Thursday, November 20, 2014

Large sunspot is again within sight-line of Earth, meaning that technology and Internet disruptions from solar coronal mass ejections (if Carrington-like) are possible.


Brian Van de Graaff of WJLA in Washington DC interviews Dr. Alex Young of NASA about the huge sunspot that is reappearing in the Sun’s rotation.

  
Relatively few television stations have covered this concern much in the past two days.
  
The sunspot threw off several large solar flares in October but no damaging coronal mass ejections.  Not all flares cause CME’s, and the most intense part of a CME is likely to miss the Earth unless the Earth is right in front of the location of the CME’s path.  A flare can cause some satellite and radio disruptions in eight minutes;  a CME typically takes about 2-3 days to reach Earth, and with current technology, the severity of it isn’t known until about an hour before it arrives.
         
The largest CME’s can cause severe damage to power grids, which in the worst cases could take months or years to repair.  One problem is that we don’t make many transformers within the US.  For a really large flare, damage to the grid could be mitigated by deliberate brownouts or blackouts, and by adding extra capacity and improving the grounding of transformers with newer technology, which isn’t discussed often but which business interruption insurance companies follow and say is progressing.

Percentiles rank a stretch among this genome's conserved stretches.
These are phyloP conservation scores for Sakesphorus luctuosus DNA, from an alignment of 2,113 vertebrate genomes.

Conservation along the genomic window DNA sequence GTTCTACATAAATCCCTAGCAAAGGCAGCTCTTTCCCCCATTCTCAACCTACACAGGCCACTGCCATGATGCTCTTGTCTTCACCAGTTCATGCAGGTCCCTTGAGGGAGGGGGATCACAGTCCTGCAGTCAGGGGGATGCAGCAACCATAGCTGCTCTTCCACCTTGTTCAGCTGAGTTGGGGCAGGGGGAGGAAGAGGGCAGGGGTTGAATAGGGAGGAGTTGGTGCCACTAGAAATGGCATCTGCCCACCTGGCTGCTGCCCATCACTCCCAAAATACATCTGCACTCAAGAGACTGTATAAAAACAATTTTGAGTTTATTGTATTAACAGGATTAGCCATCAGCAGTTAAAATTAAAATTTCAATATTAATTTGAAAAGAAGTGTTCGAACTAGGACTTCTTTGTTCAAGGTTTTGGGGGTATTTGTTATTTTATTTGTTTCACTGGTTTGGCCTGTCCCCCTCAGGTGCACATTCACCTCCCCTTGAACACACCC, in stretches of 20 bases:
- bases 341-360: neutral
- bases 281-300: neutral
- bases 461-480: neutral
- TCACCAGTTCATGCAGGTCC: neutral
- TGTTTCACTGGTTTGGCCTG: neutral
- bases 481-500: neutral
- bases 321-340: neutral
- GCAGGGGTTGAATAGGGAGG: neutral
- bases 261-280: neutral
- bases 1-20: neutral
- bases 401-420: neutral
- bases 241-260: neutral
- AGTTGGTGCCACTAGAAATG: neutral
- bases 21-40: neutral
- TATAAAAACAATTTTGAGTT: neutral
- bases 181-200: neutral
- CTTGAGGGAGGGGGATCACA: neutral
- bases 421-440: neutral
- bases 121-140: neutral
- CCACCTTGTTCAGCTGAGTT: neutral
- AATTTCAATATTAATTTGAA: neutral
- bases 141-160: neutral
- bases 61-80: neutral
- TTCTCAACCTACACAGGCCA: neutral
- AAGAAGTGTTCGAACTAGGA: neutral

The sunspot is somewhat smaller than it was in October. 

A big practical concern, in the case of a damaging CME incident, would be how the Internet would be affected by brownouts, or whether less “essential” services, like social media or publishing platforms, would be shut down for some time. 

The largest CME in recorded history was the Carrington Event of 1859, which disrupted telegraph service just getting going at the time.  That could be catastrophic today, as we have become dependent on technology without securing it against rare events.  There was a large incident in 1928, and another in 1989 that disrupted power in Quebec. We may have missed a big CME by a few days (having moved out of line for a direct hit just in time) in July 2012.  
  
Power disruptions are more likely at polar latitudes, and at this time of year might be more affected in the southern hemisphere.  

Wikipedia attribution link for CME illustration. 

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